One of the most fun things about collecting old clothing is examining a garment to try and reveal its secrets. It’s rare that I know anything at all about a piece that I buy unless I just happen to get it from the original owner or her family. Even when you ask vintage sellers about the background of an item, it’s hard to get any information at all. They either don’t know or they are reluctant to reveal their own buying secrets.
I found the above two-piece dress at a vintage show in Charlotte several months ago. At first I spotted the wrap top, and inquired about it. That’s when the seller told me there was a matching skirt.
When she produced it I was surprised to see that the waist was gathered with elastic. I was certain that the top was from the 1950s, but while not completely unheard of, most gathered skirts in the 50s did not incorporate elastic. I was puzzled but not put off, as the selling price was so reasonable,that even if it did turn out to be from the 1980s (which seemed possible at the time) I’d not be out much. Besides, it was a great novelty print.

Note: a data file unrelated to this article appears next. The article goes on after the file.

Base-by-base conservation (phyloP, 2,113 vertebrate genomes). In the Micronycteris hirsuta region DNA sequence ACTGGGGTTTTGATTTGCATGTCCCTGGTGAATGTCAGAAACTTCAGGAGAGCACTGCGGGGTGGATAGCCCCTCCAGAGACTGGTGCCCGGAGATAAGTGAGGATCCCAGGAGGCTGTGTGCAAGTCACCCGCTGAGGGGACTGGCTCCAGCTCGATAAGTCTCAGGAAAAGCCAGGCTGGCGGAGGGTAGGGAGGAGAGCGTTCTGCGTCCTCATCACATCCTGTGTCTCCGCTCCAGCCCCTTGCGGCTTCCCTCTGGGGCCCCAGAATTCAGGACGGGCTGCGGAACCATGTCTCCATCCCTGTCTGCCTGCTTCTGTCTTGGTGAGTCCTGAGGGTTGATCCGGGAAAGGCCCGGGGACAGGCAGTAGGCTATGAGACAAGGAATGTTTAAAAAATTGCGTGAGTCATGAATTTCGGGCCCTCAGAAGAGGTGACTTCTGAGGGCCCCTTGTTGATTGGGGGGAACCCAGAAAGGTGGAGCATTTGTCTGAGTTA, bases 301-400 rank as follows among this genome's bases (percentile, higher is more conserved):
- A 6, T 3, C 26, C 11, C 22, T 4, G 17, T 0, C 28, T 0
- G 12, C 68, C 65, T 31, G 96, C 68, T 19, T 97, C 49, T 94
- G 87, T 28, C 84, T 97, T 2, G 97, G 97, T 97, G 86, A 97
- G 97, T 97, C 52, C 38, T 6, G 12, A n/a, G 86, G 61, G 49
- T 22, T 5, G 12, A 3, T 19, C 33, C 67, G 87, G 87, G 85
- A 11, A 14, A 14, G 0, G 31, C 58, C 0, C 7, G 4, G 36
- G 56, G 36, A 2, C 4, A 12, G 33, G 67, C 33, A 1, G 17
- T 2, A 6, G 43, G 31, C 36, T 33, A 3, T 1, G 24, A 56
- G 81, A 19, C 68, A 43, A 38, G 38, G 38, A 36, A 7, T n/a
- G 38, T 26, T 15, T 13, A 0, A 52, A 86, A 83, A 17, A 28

I hung the set up just so I could look at it, and after a month or so I decided it was time to get serious. The blouse wraps and ties at the side. The way the bodice is gathers into the side is very Claire McCardell.
The sleeves are three-quarters length, and are finished with these nifty pointed cuffs.
Under the arm is a triangular shaped gusset, a typical 1950s sleeve treatment.
The seams are about one-half inch, and are pinked. This looks to me to be commercially made, though there are no labels.
All the signs in the blouse point to a 1950s manufacture, so why is it that one little element – the gathered waist – was making me doubt that?
Another odd thing about the skirt is the fringed hem.
A tarantella is an Italian folk dance that supposedly would cure one of the poison of a tarantula spider. That looks like Mount Vesuvius in the background.
So, am I looking at this through 1950s glasses, trying to justify my purchase of a 1980s dress. Or am I right, and it is a 1950s curiosity?
I wanted to add two close-ups of the print so it can be seen that the printing is quite good. The picture part is actually only one and a half inches high.
Here is a view of the stitching of the elastic channels. Interestingly, the sewing machine was threaded with white on one side and black on the other. The sides of the skirt are also stitched in these too colors. I am positive that this is the original waist treatment. In fact, the only trace of alterations I can detect at all in the set is the addition of a snap closure at the front of the blouse.
I’m convinced that the dress is late 1950s. Thanks to all of you who helped talk me through this!